Lovers in dangerous times – a retrospective of acclaimed Taiwanese filmmaker Hou Hsiao-hsien

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Shu Qi and Chang Chen in Three Times.

For some film buffs, the only way to see a movie is in big-screen, 35mm projection. For those fans, and fans of international cinema in general, Cinematheque’s current retrospective of a contemporary filmmaker is a major event.

Also Like Life: The Films of Hou Hsiao-hsien, which is currently touring internationally, includes all 17 features that the director has released to date, as well as shorts and important collaborations.

Considered by many to be one of the most important and influential filmmakers of the past three decades, Hou Hsiao-hsien is an innovative artist whose movies can best be described (as the Cinematheque’s press release eloquently puts it) as “contemplative, deeply humanistic” and “visually accomplished.”

Take, for instance, Three Times.

Critical consensus is that the 2005 movie is a masterpiece. It regularly appears on Best-of-the-Decade lists. A triptych of love stories from three periods in Taiwanese history, it roams from 1966 to 1911 and, finally, 2005, with each story featuring the same two actors.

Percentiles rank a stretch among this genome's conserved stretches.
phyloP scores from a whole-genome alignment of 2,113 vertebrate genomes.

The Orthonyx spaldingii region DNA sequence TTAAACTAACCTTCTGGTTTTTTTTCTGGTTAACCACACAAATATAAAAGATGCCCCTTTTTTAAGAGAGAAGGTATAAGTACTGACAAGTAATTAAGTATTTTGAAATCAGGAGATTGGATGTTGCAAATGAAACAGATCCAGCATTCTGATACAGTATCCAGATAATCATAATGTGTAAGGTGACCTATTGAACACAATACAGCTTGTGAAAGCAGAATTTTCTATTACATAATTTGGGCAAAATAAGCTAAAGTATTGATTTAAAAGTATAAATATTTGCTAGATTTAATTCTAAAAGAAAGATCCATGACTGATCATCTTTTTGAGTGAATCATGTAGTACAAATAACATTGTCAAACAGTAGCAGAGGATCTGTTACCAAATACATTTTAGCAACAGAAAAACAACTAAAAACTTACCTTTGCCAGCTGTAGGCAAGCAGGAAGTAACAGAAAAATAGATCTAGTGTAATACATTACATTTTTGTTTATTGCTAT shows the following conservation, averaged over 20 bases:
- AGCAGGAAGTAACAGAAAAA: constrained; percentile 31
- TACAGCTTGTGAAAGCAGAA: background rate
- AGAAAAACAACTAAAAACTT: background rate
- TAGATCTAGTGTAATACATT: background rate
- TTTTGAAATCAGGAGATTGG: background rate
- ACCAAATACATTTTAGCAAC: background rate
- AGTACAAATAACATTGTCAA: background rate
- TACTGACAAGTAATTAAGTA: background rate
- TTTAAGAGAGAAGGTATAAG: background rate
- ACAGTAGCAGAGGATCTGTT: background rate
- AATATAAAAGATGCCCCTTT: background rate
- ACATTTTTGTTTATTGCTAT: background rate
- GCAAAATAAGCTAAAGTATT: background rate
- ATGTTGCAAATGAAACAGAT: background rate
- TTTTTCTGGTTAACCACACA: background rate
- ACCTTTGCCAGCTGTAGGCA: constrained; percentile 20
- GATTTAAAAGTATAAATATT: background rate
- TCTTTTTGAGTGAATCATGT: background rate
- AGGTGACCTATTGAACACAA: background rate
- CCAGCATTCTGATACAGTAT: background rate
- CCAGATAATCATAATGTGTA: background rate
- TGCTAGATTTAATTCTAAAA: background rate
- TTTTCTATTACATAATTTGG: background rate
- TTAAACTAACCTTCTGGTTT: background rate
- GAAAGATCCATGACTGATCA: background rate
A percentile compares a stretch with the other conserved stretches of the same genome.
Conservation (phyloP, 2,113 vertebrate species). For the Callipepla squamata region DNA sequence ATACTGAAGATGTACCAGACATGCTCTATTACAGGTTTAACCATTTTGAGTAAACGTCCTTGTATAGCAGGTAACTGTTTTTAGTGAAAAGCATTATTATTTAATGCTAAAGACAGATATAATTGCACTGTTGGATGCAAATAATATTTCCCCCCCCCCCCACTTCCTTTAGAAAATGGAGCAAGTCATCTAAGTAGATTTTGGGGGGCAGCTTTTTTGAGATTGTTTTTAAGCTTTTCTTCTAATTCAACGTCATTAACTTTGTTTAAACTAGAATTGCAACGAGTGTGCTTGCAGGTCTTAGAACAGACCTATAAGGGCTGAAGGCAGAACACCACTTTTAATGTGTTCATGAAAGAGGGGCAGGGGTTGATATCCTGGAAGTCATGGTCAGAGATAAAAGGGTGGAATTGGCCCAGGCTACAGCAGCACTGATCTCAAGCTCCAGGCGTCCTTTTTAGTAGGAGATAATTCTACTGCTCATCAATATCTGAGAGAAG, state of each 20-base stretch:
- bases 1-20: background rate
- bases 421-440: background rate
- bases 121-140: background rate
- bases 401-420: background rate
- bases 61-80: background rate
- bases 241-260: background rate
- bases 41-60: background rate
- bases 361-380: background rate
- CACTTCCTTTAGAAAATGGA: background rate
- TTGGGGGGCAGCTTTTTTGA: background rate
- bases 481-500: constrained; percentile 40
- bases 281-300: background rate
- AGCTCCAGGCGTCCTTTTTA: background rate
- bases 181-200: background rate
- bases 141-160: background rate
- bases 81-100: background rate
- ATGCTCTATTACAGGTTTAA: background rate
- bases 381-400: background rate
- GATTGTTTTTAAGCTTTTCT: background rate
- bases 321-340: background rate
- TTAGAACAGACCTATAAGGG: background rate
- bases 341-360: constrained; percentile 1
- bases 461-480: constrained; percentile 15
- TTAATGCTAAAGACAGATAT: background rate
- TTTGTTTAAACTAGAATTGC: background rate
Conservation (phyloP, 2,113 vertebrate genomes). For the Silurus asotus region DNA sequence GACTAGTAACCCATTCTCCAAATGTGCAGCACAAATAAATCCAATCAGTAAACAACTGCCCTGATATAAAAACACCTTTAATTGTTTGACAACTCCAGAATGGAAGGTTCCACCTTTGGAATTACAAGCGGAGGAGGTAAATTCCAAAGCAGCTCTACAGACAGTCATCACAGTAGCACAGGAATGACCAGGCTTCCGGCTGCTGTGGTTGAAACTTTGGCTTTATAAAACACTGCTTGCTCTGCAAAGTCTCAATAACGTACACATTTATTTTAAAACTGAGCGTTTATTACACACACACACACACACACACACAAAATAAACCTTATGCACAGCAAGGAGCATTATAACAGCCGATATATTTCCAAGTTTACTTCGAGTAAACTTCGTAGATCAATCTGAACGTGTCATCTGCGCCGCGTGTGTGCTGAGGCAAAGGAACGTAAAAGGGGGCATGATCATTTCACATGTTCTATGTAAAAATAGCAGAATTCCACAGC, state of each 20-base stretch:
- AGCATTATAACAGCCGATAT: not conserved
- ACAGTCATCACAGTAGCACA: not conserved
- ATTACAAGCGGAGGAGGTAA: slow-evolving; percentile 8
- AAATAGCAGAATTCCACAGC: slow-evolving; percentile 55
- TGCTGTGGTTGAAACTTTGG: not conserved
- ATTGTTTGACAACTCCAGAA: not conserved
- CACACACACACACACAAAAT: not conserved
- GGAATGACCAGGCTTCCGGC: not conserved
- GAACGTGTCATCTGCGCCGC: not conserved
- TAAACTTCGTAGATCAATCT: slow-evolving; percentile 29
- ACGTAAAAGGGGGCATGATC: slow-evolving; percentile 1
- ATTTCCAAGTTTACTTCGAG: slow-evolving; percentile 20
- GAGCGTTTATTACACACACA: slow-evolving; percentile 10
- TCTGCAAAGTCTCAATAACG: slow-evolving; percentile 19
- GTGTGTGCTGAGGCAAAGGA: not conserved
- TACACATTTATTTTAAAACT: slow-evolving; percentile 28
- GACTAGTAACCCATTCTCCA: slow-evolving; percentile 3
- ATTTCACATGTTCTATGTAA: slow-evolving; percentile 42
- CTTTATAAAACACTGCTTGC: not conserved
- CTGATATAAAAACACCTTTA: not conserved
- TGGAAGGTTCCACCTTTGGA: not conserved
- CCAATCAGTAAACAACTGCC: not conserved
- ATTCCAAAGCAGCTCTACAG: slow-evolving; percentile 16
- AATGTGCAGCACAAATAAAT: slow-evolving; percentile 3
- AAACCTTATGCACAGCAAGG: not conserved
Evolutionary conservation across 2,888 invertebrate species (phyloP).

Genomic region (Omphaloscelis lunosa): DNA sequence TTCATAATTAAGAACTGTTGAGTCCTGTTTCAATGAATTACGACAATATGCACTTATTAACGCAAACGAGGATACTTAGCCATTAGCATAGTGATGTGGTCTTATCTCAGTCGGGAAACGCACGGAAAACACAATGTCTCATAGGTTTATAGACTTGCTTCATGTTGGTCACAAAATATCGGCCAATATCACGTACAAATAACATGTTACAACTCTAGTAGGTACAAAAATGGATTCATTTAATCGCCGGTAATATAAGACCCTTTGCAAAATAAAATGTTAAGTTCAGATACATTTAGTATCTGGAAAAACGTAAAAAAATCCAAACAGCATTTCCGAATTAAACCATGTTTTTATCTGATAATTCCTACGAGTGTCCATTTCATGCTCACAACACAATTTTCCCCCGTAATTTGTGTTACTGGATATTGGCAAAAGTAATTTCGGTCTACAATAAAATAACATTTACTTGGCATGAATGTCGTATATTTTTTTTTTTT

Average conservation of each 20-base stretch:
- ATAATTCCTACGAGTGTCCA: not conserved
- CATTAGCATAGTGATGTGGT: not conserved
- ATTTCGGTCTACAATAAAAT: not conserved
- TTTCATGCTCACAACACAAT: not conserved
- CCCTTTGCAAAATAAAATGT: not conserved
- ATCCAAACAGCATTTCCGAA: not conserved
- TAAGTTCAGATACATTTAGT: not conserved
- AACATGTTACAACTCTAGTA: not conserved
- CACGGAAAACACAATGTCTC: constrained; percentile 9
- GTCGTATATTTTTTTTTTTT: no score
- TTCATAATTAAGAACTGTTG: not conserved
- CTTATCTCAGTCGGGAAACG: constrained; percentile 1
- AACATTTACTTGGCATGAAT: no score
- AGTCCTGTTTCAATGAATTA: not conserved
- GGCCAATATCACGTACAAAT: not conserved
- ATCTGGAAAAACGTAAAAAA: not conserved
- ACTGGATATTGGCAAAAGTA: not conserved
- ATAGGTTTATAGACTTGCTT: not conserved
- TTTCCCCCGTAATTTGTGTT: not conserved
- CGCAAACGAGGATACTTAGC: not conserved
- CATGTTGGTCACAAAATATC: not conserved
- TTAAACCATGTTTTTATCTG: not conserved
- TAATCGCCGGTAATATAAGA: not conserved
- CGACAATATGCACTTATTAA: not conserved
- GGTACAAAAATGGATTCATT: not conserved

The film’s “splendour comes from the way Hou contemplates time within each chapter,” as a description on Cinematheque’s website puts it.

“This is why cinema exists,” said the New York Times’ A. O. Scott.

And Peter Bradshaw, on the Guardian, writes, “This is connoisseur’s cinema – but it’s a connoisseurship worth cultivating.”

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A scene from Three Times (2005).

Besides Three Times, highlights of the retrospective (on until March 11 at Cinematheque, 1131 Howe St. in downtown Vancouver) of this leading figure of Taiwan’s New Wave include Flowers of Shanghai (1998), A Time to Live and a Time to Die (1985), A City of Sadness (1989), and Café Lumière (2003), as well as the film many consider his best – 1993’s The Puppetmaster.

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A scene from Flowers of Shanghai.

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A scene from Millennium Mambo.

For more info, show times and tickets, visit the Cinematheque website.

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